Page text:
Episode 2, Sixth Series—The Dying Detective (March 14, 1994) It always struck me that this is one of the most difficult episodes to pull off, because it also always struck me as pretty implausible that Watson could hide behind a bed-end for so long! But they get away with it—just.

T.R.Bowen, who wrote the screenplay, was also an occasional actor: so he invented the character of Charles Damant and played it himself. He also invented a role for comedian Roy Hudd. Hudd was to play Holmes for BBC Radio 2 in the 1999 series “The Newly Discovered Casebook of Sherlock Holmes,” with Chris Emmett as Watson and the wonderful June Whitfield as Mrs. Hudson. It was fairy bawdy stuff, but had its moments. Hudd also had a guest appearance in The Further Adventures of Sherlock Holmes, with Clive Merrison as Holmes and Andrew Sachs as Watson. He played James Phillimore in an episode called “The Singular Inheritance of Miss Gloria Wilson.”

Jonathan Hyde had a role in Sherlock Holmes and the Case of the Silk Stocking (BBC 2004) and Susannah Harker played Irene St Claire to Charlton Heston’s Holmes in the 1991 film “Crucifer of Blood.”

Sherlock Holmes, 2009 (Sky Crime/Thriller on Sky 307/Virgin437 at 1.35 pm and 9.00pm) While Robert Downey Jnr gives us a Holmes we have never really seen before (and I won’t complain about that) I still think this film is let down by a lousy plot, gorgonzola script and an awful lot of hamming-it-up from a cast who should know better. Guy Ritchie doesn’t seem to have understood that Holmes is a ‘thinking machine’ first and foremost.

The Tales of Max Carrados (BBC Radio 4 Extra on Freeview 708/Freesat 708/Sky 0131/Virgin 910 at 6.30am and repeated 1.30pm, 8.30pm and 1.30am) Max Carrados is the blind detective hero of a series of mystery stories and books by Ernest Bramah, beginning in 1914. The Carrados cases appeared alongside Sherlock Holmes in the Strand Magazine, in which they often had top billing, and frequently outsold his eminent contemporary at the time, even if they failed to achieve the longevity of Holmes. The story is read by Arthur Darvill—best known as Rory Williams, Amy Pond’s (the best ever companion!) husband in the wonderfully revived Doctor Who. This is the last episode of the present series.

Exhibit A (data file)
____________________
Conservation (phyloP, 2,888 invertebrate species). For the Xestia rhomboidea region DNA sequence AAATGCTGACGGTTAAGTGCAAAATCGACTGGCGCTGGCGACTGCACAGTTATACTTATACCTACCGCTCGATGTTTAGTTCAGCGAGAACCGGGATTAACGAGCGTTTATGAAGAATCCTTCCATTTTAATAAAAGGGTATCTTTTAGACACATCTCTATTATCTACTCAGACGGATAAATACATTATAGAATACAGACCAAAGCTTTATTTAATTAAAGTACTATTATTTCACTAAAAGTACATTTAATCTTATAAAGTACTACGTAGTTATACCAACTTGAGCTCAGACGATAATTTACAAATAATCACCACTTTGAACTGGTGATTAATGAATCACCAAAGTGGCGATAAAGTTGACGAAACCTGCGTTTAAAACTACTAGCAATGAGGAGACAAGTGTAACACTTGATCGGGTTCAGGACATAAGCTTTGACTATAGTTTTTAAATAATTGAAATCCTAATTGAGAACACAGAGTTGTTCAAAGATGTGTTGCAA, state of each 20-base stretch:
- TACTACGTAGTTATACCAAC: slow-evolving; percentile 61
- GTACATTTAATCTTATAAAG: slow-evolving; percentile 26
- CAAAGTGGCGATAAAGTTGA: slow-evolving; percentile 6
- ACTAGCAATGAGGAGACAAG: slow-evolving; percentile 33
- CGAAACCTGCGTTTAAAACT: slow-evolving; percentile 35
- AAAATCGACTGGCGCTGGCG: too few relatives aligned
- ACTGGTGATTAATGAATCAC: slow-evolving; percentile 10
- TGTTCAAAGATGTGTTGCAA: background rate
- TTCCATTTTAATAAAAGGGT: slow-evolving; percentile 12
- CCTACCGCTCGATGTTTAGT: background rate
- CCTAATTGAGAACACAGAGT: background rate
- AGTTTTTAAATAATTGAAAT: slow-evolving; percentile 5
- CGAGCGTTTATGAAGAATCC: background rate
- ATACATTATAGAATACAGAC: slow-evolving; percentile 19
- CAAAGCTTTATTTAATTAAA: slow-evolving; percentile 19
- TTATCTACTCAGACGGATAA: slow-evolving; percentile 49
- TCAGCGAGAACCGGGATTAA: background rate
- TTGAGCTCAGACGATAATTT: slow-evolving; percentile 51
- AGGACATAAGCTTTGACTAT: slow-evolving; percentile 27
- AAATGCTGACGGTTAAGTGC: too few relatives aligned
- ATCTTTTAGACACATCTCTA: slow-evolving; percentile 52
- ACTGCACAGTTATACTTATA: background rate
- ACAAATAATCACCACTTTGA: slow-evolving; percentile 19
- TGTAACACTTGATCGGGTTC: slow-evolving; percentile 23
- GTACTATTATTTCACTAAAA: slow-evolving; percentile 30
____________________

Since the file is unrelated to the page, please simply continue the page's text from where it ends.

The Adventures of Sherlock Holmes (ITV 3 at 4.05pm)

Episode 1, Second Series—The Copper Beeches (August 25, 1985) It’s hard to believe, but apart from an uncredited role in “The Charge of the Light Brigade” in 1968, when she was only five; and a blink-and-you’ll-miss-it turn in the 1984 television series “Oxford Blues,” this was Natasha Richardson’s first major role. And she is very good as Violet Hunter, one of my favourite characters from the Canon.

Great work, too, from the ever reliable Joss Ackland, as Jephro Rucastle. He had roles in “The Strange Case of the End of Civilisation As We Know It” (a rarely seen 1977 comedy with John Cleese as Holmes and Arthur Lowe as Watson) and Sherlock Holmes and the Incident at Victoria Falls ( a shouldn’t be seen 1991 film with Christopher Holmes and Patrick Macnee as possible the worst Holmes/Watson ever). (This should have read – ‘a shouldn’t be seen 1991 film with Christopher Lee and Patrick Macnee as possibly the worst Holmes/Watson ever.’ Crew advised by e-mail.)